One of the requests I received in my post last Friday was for me to start doing posts of rooms I have designed, or rooms I wish I had designed, and how you can get the look for less. This is tricky for me, because while I do love a bargain, I think that a lot of what people respond to in a room are the special and usually more expensive touches. Some of those things can be replicated for less, but craftsmanship and quality costs money.
That doesn’t mean it isn’t possible to achieve a good look for less, you just have to know what it is you are trying to replicate and pay for those details and forgo the others.
I drew it up and had it made when we were in Chicago. I would be happy to share the contact of the furniture maker who built it, but the number I had for him is out of service. It wasn’t as expensive as some pieces I have seen in fancy stores like DWR, but custom costs money, and so does velvet.
This one from Room Service is nearly $4000, and is linen. You can get it in custom fabrics, and I would guess this one requires about 15 yards of fabric? A high quality velvet (though again, there are deals) starts around $100 a yard retail. So you do the math.
Or I will. That’s $1500 on top of the $4000 base price. Ouch.
I should make these and sell them through Biscuit…and maybe I will one day…but for now, here is how I would get the look for less.
So. In our couch there are a few elements that might be pleasing. Namely the tufting, the blue velvet, the mod/classic style, clean lines, exposed legs, and the non-bulky sectionalness. Counter-clockwise, here is what I think each of these pieces has to offer someone who liked our sofa:
1. The best deal, and the most like our sofa in the big picture. Same color, if not material. Same clean lines and exposed legs, same shape and seating- though lacking the tufting detail. Ikea and Bemz for $1500.
2. This is the most expensive and probably the biggest departure in style, it is more similar to the green velvet sofa I drew up for our living room, but this shows the range of cost and quality. It comes in a beautiful blue velvet, and has the exposed legs and tufting detail some might be drawn to in ours. Definitely not cheap though at nearly $3,000 from Jayson.
3. Clean lines, exposed legs, tufting, available in a teal velvet. It’s wee, but for $1,200 from Ballard you get quality construction, blue velvet, tufted, and the clean lines.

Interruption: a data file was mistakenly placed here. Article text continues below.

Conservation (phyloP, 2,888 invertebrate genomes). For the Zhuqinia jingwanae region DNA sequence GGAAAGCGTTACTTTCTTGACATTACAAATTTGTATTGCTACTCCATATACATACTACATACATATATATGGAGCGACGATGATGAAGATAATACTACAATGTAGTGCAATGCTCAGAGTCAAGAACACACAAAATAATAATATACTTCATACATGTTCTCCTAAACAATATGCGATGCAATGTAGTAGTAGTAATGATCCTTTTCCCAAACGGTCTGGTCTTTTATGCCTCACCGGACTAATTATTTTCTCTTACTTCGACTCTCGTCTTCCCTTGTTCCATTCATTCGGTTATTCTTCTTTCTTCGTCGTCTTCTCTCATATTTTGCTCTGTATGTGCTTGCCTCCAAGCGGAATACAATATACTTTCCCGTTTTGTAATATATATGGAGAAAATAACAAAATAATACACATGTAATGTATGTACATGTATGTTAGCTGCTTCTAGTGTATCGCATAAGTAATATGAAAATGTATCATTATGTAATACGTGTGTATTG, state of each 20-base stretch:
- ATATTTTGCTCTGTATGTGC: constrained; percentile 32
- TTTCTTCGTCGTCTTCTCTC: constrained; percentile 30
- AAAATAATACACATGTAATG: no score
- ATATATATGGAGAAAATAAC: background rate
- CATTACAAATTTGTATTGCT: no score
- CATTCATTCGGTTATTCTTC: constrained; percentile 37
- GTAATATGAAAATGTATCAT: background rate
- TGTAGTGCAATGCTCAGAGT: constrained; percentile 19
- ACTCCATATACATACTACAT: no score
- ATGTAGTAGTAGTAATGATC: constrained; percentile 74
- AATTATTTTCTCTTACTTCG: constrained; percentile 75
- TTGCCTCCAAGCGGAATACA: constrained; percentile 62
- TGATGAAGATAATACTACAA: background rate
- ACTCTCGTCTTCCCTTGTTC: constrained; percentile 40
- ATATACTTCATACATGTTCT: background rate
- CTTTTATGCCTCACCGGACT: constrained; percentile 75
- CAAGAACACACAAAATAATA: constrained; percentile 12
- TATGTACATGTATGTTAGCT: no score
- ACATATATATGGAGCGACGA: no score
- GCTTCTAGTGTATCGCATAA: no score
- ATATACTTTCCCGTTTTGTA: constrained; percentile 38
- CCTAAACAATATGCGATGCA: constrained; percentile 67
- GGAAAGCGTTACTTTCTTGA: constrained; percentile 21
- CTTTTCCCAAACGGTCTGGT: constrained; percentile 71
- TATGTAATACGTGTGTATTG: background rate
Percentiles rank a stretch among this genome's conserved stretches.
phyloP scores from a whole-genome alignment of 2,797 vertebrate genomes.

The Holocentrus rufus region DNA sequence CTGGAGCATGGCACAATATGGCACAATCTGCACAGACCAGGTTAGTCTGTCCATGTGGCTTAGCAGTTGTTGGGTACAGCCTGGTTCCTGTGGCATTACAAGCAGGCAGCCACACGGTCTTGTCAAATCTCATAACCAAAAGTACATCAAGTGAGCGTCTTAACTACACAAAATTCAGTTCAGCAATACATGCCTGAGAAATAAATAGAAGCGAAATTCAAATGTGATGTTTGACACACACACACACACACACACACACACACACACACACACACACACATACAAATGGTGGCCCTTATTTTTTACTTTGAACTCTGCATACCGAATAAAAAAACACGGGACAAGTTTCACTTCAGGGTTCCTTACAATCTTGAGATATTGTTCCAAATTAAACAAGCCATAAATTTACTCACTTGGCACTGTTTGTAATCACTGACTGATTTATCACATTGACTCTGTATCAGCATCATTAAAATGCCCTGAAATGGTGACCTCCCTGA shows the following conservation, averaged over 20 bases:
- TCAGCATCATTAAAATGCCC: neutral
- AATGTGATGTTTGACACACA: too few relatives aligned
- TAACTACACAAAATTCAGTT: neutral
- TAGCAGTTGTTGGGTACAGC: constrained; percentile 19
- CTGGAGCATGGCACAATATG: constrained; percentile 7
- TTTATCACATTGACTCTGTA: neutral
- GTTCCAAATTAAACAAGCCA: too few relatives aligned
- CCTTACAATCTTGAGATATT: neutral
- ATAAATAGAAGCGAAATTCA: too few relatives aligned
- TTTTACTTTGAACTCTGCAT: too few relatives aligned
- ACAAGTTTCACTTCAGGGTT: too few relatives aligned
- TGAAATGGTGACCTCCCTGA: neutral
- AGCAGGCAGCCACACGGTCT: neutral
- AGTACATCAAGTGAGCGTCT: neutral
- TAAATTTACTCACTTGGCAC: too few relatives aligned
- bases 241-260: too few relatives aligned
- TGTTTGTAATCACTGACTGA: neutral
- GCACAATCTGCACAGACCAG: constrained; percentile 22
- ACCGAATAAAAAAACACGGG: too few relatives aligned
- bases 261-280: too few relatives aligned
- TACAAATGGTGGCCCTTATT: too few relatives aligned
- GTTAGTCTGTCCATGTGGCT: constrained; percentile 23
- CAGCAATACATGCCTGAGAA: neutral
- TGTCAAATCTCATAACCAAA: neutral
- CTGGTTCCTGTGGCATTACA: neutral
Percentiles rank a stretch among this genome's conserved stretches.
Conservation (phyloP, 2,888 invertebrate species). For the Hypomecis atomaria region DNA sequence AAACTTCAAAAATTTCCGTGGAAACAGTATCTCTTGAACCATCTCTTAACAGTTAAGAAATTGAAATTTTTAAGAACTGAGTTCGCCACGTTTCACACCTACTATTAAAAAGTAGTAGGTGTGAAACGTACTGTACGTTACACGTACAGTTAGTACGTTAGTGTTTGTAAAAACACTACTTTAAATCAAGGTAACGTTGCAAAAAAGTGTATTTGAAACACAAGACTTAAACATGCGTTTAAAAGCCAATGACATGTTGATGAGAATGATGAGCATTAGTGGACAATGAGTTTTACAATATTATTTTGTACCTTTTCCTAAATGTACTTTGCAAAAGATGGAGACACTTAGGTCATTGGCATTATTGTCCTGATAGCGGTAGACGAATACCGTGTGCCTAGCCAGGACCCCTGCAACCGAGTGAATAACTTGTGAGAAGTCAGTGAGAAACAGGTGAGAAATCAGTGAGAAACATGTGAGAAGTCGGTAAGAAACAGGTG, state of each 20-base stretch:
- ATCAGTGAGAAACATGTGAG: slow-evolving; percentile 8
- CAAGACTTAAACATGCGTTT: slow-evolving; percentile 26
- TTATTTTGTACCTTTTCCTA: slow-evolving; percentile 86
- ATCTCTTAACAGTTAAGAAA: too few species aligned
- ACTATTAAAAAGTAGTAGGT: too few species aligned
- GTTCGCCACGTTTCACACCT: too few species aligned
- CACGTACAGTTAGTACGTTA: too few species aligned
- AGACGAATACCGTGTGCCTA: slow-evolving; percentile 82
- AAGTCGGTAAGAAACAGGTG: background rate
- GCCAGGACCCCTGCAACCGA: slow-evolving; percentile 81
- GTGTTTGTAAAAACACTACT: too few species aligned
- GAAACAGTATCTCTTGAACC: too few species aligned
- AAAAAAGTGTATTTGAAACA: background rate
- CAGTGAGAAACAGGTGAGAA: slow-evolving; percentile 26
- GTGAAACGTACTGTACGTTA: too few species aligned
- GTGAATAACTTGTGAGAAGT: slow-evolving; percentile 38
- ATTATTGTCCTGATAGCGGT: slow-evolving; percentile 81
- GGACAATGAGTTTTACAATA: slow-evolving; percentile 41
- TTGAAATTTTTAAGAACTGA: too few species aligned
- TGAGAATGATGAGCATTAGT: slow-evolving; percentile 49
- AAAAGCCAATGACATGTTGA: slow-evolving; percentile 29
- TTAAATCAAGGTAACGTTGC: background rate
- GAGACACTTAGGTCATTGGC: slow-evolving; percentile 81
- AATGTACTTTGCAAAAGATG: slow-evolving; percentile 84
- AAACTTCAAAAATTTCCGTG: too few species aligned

4. Probably the most similar in terms of style, details, sectional-ness. But not on the fabric. It’s $1800 from CB2, and you could always recover it later. This is probably the one I would most recommend.
So. Try to identify everything you like about a piece or a room, and rank it. Realize that each special touch costs something. Using the example of the couch, you can get something in velvet for a deal, but probably not a whole sectional. If the velvet is the most important part to you, and you are on a budget, scale back on the size. If the shape is the most important part, consider a blue linen instead. Try not to get duped by some amazing deal that promises it all. Inexpensive velvets do exist, but usually if something is cheap $ wise, something about it is cheap quality wise as well.
If you are going to spend more than 20% of your budget for a room on something, my personal belief, is that it should be real- not a cheap replica. And by that I mean (again using this example) buy a quality sofa that will last long enough to be recovered in the velvet when you can afford it. Craigslist, antique mall, ebay…Look around and find a vintage sofa with enough of the other details, and velvetize later.
In my opinion, the only way to get a true deal, is to look in the long term. If you go out and Ikea a whole room, even if it looks like a pretty good version, there aren’t any long term pieces for you to grow with. You will have to replace every piece in a few years anyway. But if you splurge on one investment piece, and Ikea the rest, you will (hopefully) have that piece forever. The next time it comes to refluff, get another forever piece and replace what needs replacing. So on and so forth until you are mostly surrounded by meaningful forever pieces. And isn’t that the point? To be surrounded by what is special to you?
And that, is my version of bliss for a bargain.
So…was this helpful at all? Trying to get back to the Peppermint Bliss that you all said you missed, and bring you what you want. I hope this was on the right track!